Posts Tagged writing writing craft
Happy Friday! We have a real treat. Becca Puglisi is here to give tips to take your writing to a whole new level. All writers struggle, especially when trying to convey emotion. It’s easy to beat the same words until they bleed and WE cry. This is one of the reasons that The Emotion Thesaurus is a must-have reference for writers. Becca and Angela took the time to put together one of the most innovative and valuable writing tools I’ve ever seen. We are thrilled to have Becca here today!
Take it away, Becca!
I considered writing today about that one thing you need to write a truly great story that the reader can’t put down. But we all know that there isn’t just one thing. Voice? Plot? Characterization? Motivation? Sure. All of the above. But since I’ve seen roughly a gajillion blog posts that cover these topics, I’d rather write about another important element that doesn’t get much press: emotion.
When your story lacks the appropriate emotion, the reader quickly loses interest and stops reading. When asked what caused the disconnect, they can’t always articulate it clearly. They say things like…
I couldn’t get into the story.
I didn’t connect with the character.
The stakes were high, but for some reason, I just didn’t care.
The main character wasn’t believable.
It just didn’t grab me.
There are a lot of reasons behind reader apathy. As a rabid reader myself, I can say that many times, when I toss a book aside, it’s because the character emotion isn’t quite right: there’s not enough of it; there’s too much; it’s poorly written; the emotion doesn’t fit the character and so doesn’t ring true.
Whatever the reason, reader apathy is bad. We want the reader to be emotionally invested and fully engaged in the story. We want them to be late to work because they had to read one more chapter to see what happened next.
We want them reading our books under their desks at school when they’re supposed to be studying biology. (I taught school; I’m allowed to say that.) One way to make sure that the reader is plugged in is to use our own experiences to infuse emotion into the story.
The pages should cry. They should sweat and tremble and bleed. The character’s emotion should be so realistic and gripping that the reader can’t help but feel it, too.
So, how do we make that happen?
I recently attended a local conference and sat in on a workshop by Ellen Hopkins—YA author of gritty, hard-hitting, edgy fiction in verse. During that hour and a half, she shared a technique for tapping into your own emotions and injecting them into your story. I thought it was brilliant, and effective, and a little terrifying. So I’d like to share it with you.
First, identify the emotion your character is experiencing—fear, for instance. Think of a time in your past when you clearly felt that emotion, then write that experience as the person you were at the time it occurred: a six-year-old boy, a kid at sleep-away camp, a college freshman, a newly divorced mom.
Writing the memory down will bring specific details to mind—sounds, scents, colors, and textures that you can include in your character’s fear-filled scene. Using these details will help draw the reader in so they experience the emotion along with the character. Then, when you refer to those things later in the story, they’ll trigger that emotion in the reader, and the desired feelings will return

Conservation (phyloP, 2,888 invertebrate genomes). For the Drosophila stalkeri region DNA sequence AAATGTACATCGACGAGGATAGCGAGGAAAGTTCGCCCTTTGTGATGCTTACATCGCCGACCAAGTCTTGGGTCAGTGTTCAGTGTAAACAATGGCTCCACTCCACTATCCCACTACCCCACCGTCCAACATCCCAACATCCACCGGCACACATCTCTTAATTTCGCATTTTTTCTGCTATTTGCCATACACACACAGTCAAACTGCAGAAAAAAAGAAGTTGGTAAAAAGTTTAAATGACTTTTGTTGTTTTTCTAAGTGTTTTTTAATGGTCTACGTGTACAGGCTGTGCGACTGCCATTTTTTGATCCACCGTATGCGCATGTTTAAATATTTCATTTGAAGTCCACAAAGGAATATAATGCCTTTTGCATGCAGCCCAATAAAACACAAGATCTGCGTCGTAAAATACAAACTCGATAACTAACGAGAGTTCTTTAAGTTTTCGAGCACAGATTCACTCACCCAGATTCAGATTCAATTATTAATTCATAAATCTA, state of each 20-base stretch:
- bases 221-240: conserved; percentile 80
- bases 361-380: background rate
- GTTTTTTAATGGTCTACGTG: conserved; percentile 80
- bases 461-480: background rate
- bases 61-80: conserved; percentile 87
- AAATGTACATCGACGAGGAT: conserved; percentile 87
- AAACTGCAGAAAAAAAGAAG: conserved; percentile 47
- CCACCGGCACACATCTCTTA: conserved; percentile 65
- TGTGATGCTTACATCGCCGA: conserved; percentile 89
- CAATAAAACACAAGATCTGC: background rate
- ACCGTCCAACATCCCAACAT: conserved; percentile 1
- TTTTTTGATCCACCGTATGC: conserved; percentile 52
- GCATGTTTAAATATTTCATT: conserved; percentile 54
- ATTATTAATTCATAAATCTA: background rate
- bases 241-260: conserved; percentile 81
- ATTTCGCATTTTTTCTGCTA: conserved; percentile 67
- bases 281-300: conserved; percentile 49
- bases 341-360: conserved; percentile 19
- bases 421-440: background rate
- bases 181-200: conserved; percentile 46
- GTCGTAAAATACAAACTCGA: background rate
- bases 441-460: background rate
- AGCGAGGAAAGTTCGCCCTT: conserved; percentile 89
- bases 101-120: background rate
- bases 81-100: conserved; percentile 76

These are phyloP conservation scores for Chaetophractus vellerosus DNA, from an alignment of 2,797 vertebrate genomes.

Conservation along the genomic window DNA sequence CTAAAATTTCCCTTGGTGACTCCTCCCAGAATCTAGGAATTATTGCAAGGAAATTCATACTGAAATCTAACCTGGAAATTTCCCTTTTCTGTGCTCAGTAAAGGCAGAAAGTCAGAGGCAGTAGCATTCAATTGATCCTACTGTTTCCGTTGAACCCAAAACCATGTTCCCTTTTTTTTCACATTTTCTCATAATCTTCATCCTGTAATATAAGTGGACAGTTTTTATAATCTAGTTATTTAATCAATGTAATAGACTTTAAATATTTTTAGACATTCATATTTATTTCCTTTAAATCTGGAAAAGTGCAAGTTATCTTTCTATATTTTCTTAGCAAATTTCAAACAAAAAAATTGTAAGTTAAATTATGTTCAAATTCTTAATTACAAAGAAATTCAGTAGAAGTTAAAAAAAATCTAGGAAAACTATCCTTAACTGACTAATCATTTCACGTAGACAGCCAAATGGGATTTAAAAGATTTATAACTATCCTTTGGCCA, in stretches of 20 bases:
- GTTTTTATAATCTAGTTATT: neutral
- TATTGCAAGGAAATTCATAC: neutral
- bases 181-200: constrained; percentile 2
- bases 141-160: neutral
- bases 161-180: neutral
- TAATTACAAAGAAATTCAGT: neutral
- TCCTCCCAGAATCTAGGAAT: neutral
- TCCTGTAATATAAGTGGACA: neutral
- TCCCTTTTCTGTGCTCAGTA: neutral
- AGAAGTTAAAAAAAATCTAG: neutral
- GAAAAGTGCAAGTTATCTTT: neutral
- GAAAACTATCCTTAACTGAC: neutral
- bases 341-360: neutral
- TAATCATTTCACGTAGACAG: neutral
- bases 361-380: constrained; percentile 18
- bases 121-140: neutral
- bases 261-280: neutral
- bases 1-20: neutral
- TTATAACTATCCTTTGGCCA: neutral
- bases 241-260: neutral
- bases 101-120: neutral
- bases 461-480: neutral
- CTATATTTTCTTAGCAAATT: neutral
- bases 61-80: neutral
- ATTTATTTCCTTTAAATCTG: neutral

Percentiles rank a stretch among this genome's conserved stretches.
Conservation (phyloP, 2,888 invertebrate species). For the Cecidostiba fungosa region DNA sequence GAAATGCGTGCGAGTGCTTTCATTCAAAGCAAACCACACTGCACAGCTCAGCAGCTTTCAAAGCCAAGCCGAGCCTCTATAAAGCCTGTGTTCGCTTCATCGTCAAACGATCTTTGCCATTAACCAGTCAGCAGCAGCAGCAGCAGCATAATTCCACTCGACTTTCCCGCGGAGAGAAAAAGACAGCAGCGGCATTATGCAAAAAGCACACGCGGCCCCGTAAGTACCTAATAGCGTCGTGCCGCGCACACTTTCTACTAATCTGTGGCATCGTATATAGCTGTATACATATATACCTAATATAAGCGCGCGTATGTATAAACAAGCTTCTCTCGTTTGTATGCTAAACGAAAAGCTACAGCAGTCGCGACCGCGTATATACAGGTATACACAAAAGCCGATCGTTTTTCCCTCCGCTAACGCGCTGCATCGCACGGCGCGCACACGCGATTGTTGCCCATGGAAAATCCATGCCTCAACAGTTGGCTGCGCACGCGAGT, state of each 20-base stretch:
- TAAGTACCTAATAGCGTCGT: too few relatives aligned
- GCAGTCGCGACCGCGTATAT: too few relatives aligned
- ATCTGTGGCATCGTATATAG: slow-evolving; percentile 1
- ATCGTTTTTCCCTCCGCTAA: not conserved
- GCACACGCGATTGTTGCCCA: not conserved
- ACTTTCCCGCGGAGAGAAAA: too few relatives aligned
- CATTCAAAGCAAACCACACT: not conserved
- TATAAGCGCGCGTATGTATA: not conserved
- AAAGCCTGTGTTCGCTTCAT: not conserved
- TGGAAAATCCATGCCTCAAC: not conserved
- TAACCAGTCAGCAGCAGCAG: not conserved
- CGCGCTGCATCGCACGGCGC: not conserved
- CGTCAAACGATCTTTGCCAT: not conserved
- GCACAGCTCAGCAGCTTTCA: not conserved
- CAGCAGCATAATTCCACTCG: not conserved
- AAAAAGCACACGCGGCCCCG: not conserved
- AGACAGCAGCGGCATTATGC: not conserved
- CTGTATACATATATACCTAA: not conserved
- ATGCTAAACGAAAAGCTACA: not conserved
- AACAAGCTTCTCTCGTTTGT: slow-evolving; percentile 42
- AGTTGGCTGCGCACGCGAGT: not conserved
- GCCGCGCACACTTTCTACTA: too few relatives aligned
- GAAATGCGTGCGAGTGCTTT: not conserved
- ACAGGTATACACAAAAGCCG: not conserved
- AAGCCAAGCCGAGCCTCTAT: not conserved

It’s amazing how much you’ll remember when you dig up those old memories—which is scary, I know. We spend a large part of our lives trying to forget anything painful. Remembering makes us re-feel things we never wanted to feel in the first place. But it’s kind of necessary, isn’t it? Because how can we move the reader if we can’t recall and describe those intensely moving emotions?
This is why I truly believe that emotion is one of the must-haves for writers when it comes to engaging the reader. It’s one of the reasons Angela and I wrote The Emotion Thesaurus, to help us figure out how to better write our characters’ emotions. And it’s why we’ve decided to teach a course at WANA on the topic.
Using Nonverbal Communication to Wow Readers covers the techniques for showing character emotion, which will help writers build reader empathy and create an emotional experience that draws readers into the story. Participants will also receive a PDF copy of The Emotion Thesaurus: A Writer’s Guide to Character Expression.
So if you’d like more ideas on how to convey emotion, we’d love to see you on March 6th. And if you can’t make it, do try Ellen’s technique on tapping into your own emotions. I hope it comes in handy.
Thanks for having me, Kristen!
ANY TIME! Fabulous post and I love it when you guys make me look good :D. *hugs* I hope you guys will give Becca a round of digital applause.
Becca Puglisi is a YA fantasy/historical fiction writer and co-author of The Emotion Thesaurus: A Writer’s Guide to Character Expression. She is currently hard at work on the next two books in this series, The Trait Thesaurus: A Writer’s Guide To Character Flaws and The Trait Thesaurus: A Writer’s Guide To Positive Character Attributes, which will be available the summer of 2013. Becca enjoys speaking at workshops and teaching about various writerly topics. Online, you can find her hanging out at her award-winning blog, The Bookshelf Muse.